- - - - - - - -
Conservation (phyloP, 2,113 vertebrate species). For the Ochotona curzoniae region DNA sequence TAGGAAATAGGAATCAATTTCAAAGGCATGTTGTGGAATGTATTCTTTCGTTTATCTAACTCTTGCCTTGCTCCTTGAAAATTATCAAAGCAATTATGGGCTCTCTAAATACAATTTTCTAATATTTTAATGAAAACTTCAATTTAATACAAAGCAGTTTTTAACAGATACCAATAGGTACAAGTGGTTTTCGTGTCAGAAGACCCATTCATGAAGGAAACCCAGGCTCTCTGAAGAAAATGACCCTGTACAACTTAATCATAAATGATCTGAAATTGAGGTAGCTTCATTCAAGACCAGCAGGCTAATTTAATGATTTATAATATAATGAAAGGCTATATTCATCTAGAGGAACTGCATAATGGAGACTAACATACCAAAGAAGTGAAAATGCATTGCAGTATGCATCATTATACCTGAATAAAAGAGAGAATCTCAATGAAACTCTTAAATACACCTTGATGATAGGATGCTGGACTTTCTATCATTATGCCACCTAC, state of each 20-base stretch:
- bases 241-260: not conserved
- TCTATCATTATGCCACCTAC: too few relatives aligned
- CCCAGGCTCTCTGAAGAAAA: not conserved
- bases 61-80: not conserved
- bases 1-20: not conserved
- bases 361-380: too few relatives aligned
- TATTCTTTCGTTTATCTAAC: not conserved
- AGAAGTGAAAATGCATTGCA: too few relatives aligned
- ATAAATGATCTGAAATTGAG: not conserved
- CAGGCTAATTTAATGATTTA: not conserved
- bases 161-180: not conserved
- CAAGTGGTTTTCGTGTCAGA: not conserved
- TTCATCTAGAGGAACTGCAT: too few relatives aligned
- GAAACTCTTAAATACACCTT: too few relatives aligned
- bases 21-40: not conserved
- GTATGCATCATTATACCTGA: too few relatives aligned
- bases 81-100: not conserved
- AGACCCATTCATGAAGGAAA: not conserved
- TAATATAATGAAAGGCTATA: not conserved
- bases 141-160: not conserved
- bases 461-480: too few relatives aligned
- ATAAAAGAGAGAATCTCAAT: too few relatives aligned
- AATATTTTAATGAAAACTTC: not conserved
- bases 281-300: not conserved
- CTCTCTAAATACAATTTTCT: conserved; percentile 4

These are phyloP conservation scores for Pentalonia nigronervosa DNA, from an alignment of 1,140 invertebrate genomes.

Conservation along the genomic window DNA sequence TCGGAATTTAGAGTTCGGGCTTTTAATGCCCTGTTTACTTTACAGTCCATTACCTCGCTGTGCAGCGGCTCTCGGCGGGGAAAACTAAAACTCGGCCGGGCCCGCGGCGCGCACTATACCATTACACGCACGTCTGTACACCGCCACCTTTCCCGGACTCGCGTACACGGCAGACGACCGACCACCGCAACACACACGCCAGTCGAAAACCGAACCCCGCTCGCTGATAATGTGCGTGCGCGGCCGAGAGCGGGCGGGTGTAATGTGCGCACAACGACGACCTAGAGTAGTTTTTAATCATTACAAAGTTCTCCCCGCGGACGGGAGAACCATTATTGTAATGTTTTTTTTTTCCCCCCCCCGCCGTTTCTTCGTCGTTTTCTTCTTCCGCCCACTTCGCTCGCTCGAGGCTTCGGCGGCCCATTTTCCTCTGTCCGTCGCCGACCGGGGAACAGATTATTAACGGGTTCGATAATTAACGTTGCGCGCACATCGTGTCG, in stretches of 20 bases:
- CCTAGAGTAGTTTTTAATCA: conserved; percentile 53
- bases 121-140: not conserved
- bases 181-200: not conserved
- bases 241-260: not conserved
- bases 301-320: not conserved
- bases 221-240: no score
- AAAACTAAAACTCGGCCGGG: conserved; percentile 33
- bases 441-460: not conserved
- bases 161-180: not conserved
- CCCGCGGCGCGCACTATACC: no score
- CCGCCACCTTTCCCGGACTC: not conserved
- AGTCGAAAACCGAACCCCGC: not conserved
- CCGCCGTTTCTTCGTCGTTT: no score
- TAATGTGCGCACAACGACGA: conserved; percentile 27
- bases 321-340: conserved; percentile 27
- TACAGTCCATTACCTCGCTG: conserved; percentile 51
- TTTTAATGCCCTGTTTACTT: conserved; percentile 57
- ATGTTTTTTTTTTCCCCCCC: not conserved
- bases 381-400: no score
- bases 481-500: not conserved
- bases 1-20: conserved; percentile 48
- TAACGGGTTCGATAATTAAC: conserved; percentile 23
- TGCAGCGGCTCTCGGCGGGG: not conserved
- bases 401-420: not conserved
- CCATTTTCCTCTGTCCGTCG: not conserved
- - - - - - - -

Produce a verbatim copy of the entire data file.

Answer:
Conservation (phyloP, 2,113 vertebrate species). For the Ochotona curzoniae region DNA sequence TAGGAAATAGGAATCAATTTCAAAGGCATGTTGTGGAATGTATTCTTTCGTTTATCTAACTCTTGCCTTGCTCCTTGAAAATTATCAAAGCAATTATGGGCTCTCTAAATACAATTTTCTAATATTTTAATGAAAACTTCAATTTAATACAAAGCAGTTTTTAACAGATACCAATAGGTACAAGTGGTTTTCGTGTCAGAAGACCCATTCATGAAGGAAACCCAGGCTCTCTGAAGAAAATGACCCTGTACAACTTAATCATAAATGATCTGAAATTGAGGTAGCTTCATTCAAGACCAGCAGGCTAATTTAATGATTTATAATATAATGAAAGGCTATATTCATCTAGAGGAACTGCATAATGGAGACTAACATACCAAAGAAGTGAAAATGCATTGCAGTATGCATCATTATACCTGAATAAAAGAGAGAATCTCAATGAAACTCTTAAATACACCTTGATGATAGGATGCTGGACTTTCTATCATTATGCCACCTAC, state of each 20-base stretch:
- bases 241-260: not conserved
- TCTATCATTATGCCACCTAC: too few relatives aligned
- CCCAGGCTCTCTGAAGAAAA: not conserved
- bases 61-80: not conserved
- bases 1-20: not conserved
- bases 361-380: too few relatives aligned
- TATTCTTTCGTTTATCTAAC: not conserved
- AGAAGTGAAAATGCATTGCA: too few relatives aligned
- ATAAATGATCTGAAATTGAG: not conserved
- CAGGCTAATTTAATGATTTA: not conserved
- bases 161-180: not conserved
- CAAGTGGTTTTCGTGTCAGA: not conserved
- TTCATCTAGAGGAACTGCAT: too few relatives aligned
- GAAACTCTTAAATACACCTT: too few relatives aligned
- bases 21-40: not conserved
- GTATGCATCATTATACCTGA: too few relatives aligned
- bases 81-100: not conserved
- AGACCCATTCATGAAGGAAA: not conserved
- TAATATAATGAAAGGCTATA: not conserved
- bases 141-160: not conserved
- bases 461-480: too few relatives aligned
- ATAAAAGAGAGAATCTCAAT: too few relatives aligned
- AATATTTTAATGAAAACTTC: not conserved
- bases 281-300: not conserved
- CTCTCTAAATACAATTTTCT: conserved; percentile 4

These are phyloP conservation scores for Pentalonia nigronervosa DNA, from an alignment of 1,140 invertebrate genomes.

Conservation along the genomic window DNA sequence TCGGAATTTAGAGTTCGGGCTTTTAATGCCCTGTTTACTTTACAGTCCATTACCTCGCTGTGCAGCGGCTCTCGGCGGGGAAAACTAAAACTCGGCCGGGCCCGCGGCGCGCACTATACCATTACACGCACGTCTGTACACCGCCACCTTTCCCGGACTCGCGTACACGGCAGACGACCGACCACCGCAACACACACGCCAGTCGAAAACCGAACCCCGCTCGCTGATAATGTGCGTGCGCGGCCGAGAGCGGGCGGGTGTAATGTGCGCACAACGACGACCTAGAGTAGTTTTTAATCATTACAAAGTTCTCCCCGCGGACGGGAGAACCATTATTGTAATGTTTTTTTTTTCCCCCCCCCGCCGTTTCTTCGTCGTTTTCTTCTTCCGCCCACTTCGCTCGCTCGAGGCTTCGGCGGCCCATTTTCCTCTGTCCGTCGCCGACCGGGGAACAGATTATTAACGGGTTCGATAATTAACGTTGCGCGCACATCGTGTCG, in stretches of 20 bases:
- CCTAGAGTAGTTTTTAATCA: conserved; percentile 53
- bases 121-140: not conserved
- bases 181-200: not conserved
- bases 241-260: not conserved
- bases 301-320: not conserved
- bases 221-240: no score
- AAAACTAAAACTCGGCCGGG: conserved; percentile 33
- bases 441-460: not conserved
- bases 161-180: not conserved
- CCCGCGGCGCGCACTATACC: no score
- CCGCCACCTTTCCCGGACTC: not conserved
- AGTCGAAAACCGAACCCCGC: not conserved
- CCGCCGTTTCTTCGTCGTTT: no score
- TAATGTGCGCACAACGACGA: conserved; percentile 27
- bases 321-340: conserved; percentile 27
- TACAGTCCATTACCTCGCTG: conserved; percentile 51
- TTTTAATGCCCTGTTTACTT: conserved; percentile 57
- ATGTTTTTTTTTTCCCCCCC: not conserved
- bases 381-400: no score
- bases 481-500: not conserved
- bases 1-20: conserved; percentile 48
- TAACGGGTTCGATAATTAAC: conserved; percentile 23
- TGCAGCGGCTCTCGGCGGGG: not conserved
- bases 401-420: not conserved
- CCATTTTCCTCTGTCCGTCG: not conserved